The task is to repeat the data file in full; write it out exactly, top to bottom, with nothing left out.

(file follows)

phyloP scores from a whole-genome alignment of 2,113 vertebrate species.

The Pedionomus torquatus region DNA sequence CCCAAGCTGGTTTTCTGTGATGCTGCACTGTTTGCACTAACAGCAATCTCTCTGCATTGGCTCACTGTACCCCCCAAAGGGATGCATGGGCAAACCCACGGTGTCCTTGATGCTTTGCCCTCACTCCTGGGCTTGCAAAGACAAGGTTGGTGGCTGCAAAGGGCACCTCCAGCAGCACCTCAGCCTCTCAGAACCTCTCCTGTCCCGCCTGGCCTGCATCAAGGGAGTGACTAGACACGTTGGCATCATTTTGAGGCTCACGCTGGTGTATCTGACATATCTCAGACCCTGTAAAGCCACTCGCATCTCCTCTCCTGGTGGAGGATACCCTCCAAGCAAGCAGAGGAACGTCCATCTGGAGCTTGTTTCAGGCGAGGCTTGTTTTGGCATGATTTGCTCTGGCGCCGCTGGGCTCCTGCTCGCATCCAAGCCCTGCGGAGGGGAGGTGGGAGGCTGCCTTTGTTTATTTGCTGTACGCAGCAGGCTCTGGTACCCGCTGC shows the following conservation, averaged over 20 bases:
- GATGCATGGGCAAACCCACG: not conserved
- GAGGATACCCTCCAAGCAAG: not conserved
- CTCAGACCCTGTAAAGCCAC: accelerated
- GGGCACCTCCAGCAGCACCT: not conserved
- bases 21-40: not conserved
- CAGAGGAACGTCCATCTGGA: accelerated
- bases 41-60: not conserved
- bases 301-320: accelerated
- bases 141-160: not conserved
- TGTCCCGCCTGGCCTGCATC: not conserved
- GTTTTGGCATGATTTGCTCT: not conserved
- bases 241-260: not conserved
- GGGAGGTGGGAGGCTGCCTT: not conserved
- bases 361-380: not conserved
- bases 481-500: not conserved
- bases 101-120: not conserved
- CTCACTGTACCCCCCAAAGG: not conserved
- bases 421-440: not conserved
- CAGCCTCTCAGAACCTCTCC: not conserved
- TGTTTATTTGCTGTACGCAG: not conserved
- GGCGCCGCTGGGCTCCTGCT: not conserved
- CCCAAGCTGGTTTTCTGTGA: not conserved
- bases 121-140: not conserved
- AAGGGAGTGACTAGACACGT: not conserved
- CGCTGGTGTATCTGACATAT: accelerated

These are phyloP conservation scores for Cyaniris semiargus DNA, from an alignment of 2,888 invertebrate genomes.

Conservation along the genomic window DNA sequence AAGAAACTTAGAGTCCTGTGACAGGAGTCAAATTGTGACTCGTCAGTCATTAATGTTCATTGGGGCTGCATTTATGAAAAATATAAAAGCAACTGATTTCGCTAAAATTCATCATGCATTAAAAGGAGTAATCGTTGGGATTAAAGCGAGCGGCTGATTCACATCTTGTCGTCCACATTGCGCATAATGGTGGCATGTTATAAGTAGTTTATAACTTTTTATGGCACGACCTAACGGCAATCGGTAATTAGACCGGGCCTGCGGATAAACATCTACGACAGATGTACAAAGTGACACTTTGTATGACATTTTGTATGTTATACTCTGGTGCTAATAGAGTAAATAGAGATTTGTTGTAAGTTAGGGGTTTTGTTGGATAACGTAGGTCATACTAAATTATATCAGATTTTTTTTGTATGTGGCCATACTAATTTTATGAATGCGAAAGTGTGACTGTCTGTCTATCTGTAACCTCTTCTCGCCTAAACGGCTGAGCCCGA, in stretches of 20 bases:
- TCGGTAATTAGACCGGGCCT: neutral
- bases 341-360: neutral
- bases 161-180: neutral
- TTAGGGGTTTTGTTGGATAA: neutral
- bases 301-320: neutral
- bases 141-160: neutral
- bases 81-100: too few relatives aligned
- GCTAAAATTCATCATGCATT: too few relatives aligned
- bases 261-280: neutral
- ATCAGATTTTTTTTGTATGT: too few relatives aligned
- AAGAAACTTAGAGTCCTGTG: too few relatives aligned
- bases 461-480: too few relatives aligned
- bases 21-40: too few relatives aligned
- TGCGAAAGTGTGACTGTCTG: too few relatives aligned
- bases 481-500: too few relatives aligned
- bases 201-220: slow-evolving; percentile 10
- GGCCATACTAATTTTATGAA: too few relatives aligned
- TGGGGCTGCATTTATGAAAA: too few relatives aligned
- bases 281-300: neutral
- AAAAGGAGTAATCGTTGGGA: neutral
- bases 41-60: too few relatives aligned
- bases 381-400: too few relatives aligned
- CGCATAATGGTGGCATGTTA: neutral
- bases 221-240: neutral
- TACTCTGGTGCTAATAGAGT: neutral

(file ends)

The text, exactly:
phyloP scores from a whole-genome alignment of 2,113 vertebrate species.

The Pedionomus torquatus region DNA sequence CCCAAGCTGGTTTTCTGTGATGCTGCACTGTTTGCACTAACAGCAATCTCTCTGCATTGGCTCACTGTACCCCCCAAAGGGATGCATGGGCAAACCCACGGTGTCCTTGATGCTTTGCCCTCACTCCTGGGCTTGCAAAGACAAGGTTGGTGGCTGCAAAGGGCACCTCCAGCAGCACCTCAGCCTCTCAGAACCTCTCCTGTCCCGCCTGGCCTGCATCAAGGGAGTGACTAGACACGTTGGCATCATTTTGAGGCTCACGCTGGTGTATCTGACATATCTCAGACCCTGTAAAGCCACTCGCATCTCCTCTCCTGGTGGAGGATACCCTCCAAGCAAGCAGAGGAACGTCCATCTGGAGCTTGTTTCAGGCGAGGCTTGTTTTGGCATGATTTGCTCTGGCGCCGCTGGGCTCCTGCTCGCATCCAAGCCCTGCGGAGGGGAGGTGGGAGGCTGCCTTTGTTTATTTGCTGTACGCAGCAGGCTCTGGTACCCGCTGC shows the following conservation, averaged over 20 bases:
- GATGCATGGGCAAACCCACG: not conserved
- GAGGATACCCTCCAAGCAAG: not conserved
- CTCAGACCCTGTAAAGCCAC: accelerated
- GGGCACCTCCAGCAGCACCT: not conserved
- bases 21-40: not conserved
- CAGAGGAACGTCCATCTGGA: accelerated
- bases 41-60: not conserved
- bases 301-320: accelerated
- bases 141-160: not conserved
- TGTCCCGCCTGGCCTGCATC: not conserved
- GTTTTGGCATGATTTGCTCT: not conserved
- bases 241-260: not conserved
- GGGAGGTGGGAGGCTGCCTT: not conserved
- bases 361-380: not conserved
- bases 481-500: not conserved
- bases 101-120: not conserved
- CTCACTGTACCCCCCAAAGG: not conserved
- bases 421-440: not conserved
- CAGCCTCTCAGAACCTCTCC: not conserved
- TGTTTATTTGCTGTACGCAG: not conserved
- GGCGCCGCTGGGCTCCTGCT: not conserved
- CCCAAGCTGGTTTTCTGTGA: not conserved
- bases 121-140: not conserved
- AAGGGAGTGACTAGACACGT: not conserved
- CGCTGGTGTATCTGACATAT: accelerated

These are phyloP conservation scores for Cyaniris semiargus DNA, from an alignment of 2,888 invertebrate genomes.

Conservation along the genomic window DNA sequence AAGAAACTTAGAGTCCTGTGACAGGAGTCAAATTGTGACTCGTCAGTCATTAATGTTCATTGGGGCTGCATTTATGAAAAATATAAAAGCAACTGATTTCGCTAAAATTCATCATGCATTAAAAGGAGTAATCGTTGGGATTAAAGCGAGCGGCTGATTCACATCTTGTCGTCCACATTGCGCATAATGGTGGCATGTTATAAGTAGTTTATAACTTTTTATGGCACGACCTAACGGCAATCGGTAATTAGACCGGGCCTGCGGATAAACATCTACGACAGATGTACAAAGTGACACTTTGTATGACATTTTGTATGTTATACTCTGGTGCTAATAGAGTAAATAGAGATTTGTTGTAAGTTAGGGGTTTTGTTGGATAACGTAGGTCATACTAAATTATATCAGATTTTTTTTGTATGTGGCCATACTAATTTTATGAATGCGAAAGTGTGACTGTCTGTCTATCTGTAACCTCTTCTCGCCTAAACGGCTGAGCCCGA, in stretches of 20 bases:
- TCGGTAATTAGACCGGGCCT: neutral
- bases 341-360: neutral
- bases 161-180: neutral
- TTAGGGGTTTTGTTGGATAA: neutral
- bases 301-320: neutral
- bases 141-160: neutral
- bases 81-100: too few relatives aligned
- GCTAAAATTCATCATGCATT: too few relatives aligned
- bases 261-280: neutral
- ATCAGATTTTTTTTGTATGT: too few relatives aligned
- AAGAAACTTAGAGTCCTGTG: too few relatives aligned
- bases 461-480: too few relatives aligned
- bases 21-40: too few relatives aligned
- TGCGAAAGTGTGACTGTCTG: too few relatives aligned
- bases 481-500: too few relatives aligned
- bases 201-220: slow-evolving; percentile 10
- GGCCATACTAATTTTATGAA: too few relatives aligned
- TGGGGCTGCATTTATGAAAA: too few relatives aligned
- bases 281-300: neutral
- AAAAGGAGTAATCGTTGGGA: neutral
- bases 41-60: too few relatives aligned
- bases 381-400: too few relatives aligned
- CGCATAATGGTGGCATGTTA: neutral
- bases 221-240: neutral
- TACTCTGGTGCTAATAGAGT: neutral